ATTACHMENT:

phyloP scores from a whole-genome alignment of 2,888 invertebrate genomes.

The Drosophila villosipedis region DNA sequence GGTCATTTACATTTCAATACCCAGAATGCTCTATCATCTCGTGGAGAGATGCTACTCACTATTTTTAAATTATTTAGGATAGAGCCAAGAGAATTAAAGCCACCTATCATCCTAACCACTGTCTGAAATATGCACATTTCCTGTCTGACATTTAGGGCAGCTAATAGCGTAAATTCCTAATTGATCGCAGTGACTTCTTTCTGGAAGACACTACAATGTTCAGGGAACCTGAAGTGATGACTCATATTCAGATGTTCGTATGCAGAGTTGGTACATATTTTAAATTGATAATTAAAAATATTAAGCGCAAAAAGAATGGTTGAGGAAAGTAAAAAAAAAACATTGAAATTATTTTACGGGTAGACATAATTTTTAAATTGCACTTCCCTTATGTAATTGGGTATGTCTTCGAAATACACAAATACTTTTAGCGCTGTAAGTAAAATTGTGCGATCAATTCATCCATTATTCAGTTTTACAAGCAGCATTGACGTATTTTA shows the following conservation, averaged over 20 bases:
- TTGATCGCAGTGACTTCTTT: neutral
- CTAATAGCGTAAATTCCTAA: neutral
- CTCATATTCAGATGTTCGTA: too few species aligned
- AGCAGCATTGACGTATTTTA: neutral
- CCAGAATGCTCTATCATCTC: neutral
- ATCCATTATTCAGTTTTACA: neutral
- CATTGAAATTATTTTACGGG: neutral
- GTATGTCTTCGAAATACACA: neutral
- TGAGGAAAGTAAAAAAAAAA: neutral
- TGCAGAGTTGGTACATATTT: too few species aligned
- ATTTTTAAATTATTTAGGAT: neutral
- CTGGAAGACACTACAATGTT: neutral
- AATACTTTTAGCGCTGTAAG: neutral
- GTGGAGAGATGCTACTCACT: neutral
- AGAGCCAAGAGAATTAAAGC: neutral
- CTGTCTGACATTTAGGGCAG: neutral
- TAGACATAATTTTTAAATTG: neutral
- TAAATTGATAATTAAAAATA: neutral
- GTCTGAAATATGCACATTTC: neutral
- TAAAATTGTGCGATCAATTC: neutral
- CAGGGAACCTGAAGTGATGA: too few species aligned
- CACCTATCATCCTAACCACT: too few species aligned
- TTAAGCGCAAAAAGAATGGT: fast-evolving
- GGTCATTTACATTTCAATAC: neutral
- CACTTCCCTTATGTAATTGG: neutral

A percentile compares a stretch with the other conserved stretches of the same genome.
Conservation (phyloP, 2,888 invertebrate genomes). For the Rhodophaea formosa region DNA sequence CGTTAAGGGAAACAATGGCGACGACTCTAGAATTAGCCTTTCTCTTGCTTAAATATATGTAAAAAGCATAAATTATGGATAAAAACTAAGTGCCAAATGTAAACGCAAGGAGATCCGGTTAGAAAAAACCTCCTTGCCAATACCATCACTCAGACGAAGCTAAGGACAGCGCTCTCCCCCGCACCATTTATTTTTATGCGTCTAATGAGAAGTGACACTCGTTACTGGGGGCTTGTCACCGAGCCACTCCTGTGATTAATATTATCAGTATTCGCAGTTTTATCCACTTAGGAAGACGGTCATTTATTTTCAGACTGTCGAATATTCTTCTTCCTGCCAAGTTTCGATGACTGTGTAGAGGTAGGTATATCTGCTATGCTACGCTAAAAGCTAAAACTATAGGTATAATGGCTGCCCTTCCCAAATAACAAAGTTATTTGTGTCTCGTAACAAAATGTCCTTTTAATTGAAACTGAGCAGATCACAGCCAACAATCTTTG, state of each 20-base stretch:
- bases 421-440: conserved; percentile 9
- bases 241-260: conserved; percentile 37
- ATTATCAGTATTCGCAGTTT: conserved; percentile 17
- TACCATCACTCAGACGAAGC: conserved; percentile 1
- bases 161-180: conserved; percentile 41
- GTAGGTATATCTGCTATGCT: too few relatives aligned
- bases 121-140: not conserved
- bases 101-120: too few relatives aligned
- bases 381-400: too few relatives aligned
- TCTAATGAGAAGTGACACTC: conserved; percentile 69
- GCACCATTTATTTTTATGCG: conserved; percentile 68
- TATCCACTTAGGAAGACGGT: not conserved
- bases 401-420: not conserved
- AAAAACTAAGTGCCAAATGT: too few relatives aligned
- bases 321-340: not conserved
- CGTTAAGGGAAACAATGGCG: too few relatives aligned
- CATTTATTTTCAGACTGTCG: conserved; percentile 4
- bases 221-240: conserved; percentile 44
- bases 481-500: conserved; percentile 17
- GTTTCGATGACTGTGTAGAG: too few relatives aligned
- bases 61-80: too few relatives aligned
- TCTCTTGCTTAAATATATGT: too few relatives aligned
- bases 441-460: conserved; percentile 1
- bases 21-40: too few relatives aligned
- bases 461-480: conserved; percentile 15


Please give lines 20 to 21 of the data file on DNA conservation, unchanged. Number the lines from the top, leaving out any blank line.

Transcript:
- TAAATTGATAATTAAAAATA: neutral
- GTCTGAAATATGCACATTTC: neutral